This is a statue displayed at the Museum of London which was discovered in a Tudor Wall when Newgate Prison was being demolished in 1903. I feel that I have an affinity to St. Christopher since he’s the patron saint of travellers and I liked that the museum noted:
“Medieval Londoners believed ‘whoever shall behold the image of St. Christopher shall not faint or fall on that day'”.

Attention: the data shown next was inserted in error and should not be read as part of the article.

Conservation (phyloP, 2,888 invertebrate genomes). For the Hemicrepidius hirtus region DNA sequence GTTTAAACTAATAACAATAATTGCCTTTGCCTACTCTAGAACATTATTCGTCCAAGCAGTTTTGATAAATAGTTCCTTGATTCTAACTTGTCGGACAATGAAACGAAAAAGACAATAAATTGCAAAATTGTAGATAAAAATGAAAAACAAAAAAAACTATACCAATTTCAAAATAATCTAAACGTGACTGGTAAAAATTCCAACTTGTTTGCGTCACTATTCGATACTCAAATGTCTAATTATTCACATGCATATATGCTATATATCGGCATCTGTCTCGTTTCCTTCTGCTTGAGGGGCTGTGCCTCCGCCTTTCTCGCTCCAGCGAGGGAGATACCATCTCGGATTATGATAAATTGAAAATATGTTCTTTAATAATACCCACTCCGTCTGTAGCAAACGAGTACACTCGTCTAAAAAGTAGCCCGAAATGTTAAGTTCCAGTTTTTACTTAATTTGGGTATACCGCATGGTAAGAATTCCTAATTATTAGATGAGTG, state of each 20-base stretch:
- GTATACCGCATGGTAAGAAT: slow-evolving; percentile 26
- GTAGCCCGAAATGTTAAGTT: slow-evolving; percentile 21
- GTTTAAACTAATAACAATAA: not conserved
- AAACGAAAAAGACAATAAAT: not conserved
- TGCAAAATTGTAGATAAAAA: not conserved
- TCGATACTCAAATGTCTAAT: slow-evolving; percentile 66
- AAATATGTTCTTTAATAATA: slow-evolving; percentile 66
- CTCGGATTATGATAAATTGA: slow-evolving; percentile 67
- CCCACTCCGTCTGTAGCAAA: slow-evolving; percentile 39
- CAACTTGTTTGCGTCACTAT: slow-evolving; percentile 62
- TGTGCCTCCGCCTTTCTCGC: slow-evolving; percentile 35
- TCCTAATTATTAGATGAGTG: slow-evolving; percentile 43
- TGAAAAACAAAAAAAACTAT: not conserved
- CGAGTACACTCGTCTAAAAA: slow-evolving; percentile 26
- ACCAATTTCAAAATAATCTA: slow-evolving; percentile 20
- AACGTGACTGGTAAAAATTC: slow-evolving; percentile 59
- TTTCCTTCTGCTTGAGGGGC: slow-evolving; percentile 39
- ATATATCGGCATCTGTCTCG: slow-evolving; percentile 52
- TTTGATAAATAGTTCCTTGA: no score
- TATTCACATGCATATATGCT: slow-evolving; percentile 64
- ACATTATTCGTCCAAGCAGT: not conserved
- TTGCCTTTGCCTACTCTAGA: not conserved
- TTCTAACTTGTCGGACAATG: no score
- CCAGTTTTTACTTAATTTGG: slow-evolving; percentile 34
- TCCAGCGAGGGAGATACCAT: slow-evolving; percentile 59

What a rather lovely sentiment. It also meant that statues were placed in many locations around London, including the entrances to homes and bridges. The bridges element is important, as the legend goes that St. Christopher helped people across rivers, and then unbeknown to him, he helped Christ himself over a dangerous river.
St. Christopher is also the patron saint of travel in general, so a fair few companies relying on this trade for survival might well be hoping that the saint can answer their prayers…